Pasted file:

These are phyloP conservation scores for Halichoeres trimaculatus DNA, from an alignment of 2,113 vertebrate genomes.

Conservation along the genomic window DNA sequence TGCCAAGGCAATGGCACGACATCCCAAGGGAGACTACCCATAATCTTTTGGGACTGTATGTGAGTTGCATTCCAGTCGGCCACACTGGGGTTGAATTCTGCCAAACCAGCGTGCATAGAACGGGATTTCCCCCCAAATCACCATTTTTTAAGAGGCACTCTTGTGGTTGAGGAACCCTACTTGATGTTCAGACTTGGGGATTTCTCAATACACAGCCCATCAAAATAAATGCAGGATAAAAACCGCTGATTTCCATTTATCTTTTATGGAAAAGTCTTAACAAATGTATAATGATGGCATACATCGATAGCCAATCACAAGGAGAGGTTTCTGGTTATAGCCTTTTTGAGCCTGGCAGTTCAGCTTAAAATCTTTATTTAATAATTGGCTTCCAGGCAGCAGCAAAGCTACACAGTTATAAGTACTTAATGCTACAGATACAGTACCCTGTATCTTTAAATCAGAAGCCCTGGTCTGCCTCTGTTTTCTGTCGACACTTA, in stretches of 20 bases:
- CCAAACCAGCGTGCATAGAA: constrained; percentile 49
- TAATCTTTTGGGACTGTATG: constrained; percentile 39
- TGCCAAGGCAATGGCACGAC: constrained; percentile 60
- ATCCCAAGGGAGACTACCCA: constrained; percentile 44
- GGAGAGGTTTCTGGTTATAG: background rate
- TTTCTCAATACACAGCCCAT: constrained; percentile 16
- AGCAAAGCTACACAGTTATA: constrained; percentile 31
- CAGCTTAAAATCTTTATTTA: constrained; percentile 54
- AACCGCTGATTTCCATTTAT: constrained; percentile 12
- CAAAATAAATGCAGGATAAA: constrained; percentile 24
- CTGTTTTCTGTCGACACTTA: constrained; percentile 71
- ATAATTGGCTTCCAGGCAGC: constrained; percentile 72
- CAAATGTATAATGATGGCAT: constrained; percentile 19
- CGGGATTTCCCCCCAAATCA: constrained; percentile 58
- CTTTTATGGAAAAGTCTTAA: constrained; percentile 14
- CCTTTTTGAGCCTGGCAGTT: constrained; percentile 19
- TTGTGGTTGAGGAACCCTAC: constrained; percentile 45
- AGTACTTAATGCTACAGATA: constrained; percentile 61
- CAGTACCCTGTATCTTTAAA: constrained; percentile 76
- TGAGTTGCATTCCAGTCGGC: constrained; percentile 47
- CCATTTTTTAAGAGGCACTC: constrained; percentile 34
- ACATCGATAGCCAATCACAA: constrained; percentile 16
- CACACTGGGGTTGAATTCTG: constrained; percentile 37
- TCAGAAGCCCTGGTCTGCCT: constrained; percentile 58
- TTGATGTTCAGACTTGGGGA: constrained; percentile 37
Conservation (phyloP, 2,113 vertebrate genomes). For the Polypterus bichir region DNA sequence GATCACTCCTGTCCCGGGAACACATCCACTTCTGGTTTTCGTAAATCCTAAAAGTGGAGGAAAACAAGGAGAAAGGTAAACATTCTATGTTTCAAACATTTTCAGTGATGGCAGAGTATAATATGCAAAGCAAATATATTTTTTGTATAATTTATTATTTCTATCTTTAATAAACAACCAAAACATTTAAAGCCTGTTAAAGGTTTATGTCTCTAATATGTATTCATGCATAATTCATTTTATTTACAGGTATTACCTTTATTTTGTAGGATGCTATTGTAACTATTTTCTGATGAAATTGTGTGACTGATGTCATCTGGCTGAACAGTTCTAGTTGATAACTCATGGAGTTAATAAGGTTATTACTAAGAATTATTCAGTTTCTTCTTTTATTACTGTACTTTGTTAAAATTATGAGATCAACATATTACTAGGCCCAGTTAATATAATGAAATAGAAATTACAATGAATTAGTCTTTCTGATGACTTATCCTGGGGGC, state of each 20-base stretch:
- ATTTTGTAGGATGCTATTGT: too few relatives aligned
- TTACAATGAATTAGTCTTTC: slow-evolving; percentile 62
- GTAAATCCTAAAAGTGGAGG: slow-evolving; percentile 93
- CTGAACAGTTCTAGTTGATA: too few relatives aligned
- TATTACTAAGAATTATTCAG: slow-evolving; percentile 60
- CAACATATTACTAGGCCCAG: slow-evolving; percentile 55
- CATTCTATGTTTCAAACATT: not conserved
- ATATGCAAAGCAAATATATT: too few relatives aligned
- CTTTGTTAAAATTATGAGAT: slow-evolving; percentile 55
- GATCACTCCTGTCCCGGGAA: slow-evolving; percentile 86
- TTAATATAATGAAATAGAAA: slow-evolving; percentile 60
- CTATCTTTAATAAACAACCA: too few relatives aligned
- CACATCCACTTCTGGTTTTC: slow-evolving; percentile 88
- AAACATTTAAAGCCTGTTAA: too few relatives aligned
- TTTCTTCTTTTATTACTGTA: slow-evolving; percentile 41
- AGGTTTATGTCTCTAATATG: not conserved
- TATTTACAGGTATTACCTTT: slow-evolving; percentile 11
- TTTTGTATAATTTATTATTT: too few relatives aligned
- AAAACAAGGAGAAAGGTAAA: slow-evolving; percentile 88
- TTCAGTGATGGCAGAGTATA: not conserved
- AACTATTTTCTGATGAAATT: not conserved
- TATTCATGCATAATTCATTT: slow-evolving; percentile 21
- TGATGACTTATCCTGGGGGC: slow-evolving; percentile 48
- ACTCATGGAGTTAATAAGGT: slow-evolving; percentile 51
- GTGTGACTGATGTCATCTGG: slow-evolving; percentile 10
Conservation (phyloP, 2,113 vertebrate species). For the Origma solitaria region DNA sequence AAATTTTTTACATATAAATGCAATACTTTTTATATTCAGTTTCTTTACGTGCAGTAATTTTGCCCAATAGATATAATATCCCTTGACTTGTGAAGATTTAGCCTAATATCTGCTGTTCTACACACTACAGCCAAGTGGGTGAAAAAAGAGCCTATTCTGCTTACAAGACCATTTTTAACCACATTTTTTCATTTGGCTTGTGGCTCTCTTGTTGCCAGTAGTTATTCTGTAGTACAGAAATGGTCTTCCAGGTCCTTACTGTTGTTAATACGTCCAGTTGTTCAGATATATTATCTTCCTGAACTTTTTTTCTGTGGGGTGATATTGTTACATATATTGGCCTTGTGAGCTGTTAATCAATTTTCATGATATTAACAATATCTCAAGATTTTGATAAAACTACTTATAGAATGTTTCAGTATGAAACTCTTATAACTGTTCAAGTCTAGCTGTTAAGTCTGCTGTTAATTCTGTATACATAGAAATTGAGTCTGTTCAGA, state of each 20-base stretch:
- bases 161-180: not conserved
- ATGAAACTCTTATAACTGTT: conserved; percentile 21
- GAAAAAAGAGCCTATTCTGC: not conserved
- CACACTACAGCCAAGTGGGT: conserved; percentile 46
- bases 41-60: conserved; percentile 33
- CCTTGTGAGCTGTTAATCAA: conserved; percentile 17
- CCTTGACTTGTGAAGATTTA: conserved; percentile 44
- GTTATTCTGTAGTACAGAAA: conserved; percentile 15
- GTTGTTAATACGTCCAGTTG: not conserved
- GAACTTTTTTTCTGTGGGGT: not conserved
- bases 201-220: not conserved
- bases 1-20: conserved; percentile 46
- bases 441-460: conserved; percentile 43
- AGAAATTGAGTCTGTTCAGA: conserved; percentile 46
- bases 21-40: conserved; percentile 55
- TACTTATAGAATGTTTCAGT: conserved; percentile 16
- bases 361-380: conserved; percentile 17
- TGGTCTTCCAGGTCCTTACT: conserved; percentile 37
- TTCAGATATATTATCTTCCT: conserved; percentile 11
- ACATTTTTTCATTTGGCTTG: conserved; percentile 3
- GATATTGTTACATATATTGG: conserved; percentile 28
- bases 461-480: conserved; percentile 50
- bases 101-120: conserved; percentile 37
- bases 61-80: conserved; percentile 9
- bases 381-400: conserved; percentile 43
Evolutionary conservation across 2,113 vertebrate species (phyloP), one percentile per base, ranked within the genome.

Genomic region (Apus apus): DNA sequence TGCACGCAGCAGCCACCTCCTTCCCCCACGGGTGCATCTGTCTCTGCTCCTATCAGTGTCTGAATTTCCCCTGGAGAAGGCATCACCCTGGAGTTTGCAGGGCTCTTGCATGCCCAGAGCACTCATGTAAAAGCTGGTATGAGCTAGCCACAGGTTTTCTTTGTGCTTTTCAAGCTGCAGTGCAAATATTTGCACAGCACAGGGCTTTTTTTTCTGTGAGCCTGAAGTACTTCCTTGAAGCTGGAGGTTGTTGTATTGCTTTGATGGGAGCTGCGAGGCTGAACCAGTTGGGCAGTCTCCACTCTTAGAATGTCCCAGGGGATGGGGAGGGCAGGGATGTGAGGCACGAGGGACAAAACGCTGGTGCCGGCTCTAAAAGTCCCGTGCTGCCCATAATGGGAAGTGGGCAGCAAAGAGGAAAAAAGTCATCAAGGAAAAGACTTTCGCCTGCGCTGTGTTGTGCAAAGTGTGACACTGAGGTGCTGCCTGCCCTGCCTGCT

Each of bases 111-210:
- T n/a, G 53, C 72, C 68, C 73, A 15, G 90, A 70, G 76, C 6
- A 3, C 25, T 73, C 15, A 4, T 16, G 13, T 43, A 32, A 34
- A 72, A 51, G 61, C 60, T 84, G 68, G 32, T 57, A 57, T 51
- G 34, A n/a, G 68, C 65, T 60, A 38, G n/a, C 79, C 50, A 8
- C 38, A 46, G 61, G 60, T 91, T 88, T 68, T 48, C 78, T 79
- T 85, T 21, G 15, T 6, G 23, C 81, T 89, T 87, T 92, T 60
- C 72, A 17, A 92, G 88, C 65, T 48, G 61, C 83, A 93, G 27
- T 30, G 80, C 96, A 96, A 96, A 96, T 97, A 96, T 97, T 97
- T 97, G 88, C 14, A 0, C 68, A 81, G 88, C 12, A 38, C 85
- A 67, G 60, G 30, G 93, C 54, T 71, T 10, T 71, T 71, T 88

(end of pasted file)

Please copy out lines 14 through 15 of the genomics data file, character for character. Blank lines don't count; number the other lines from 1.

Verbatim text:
- ATAATTGGCTTCCAGGCAGC: constrained; percentile 72
- CAAATGTATAATGATGGCAT: constrained; percentile 19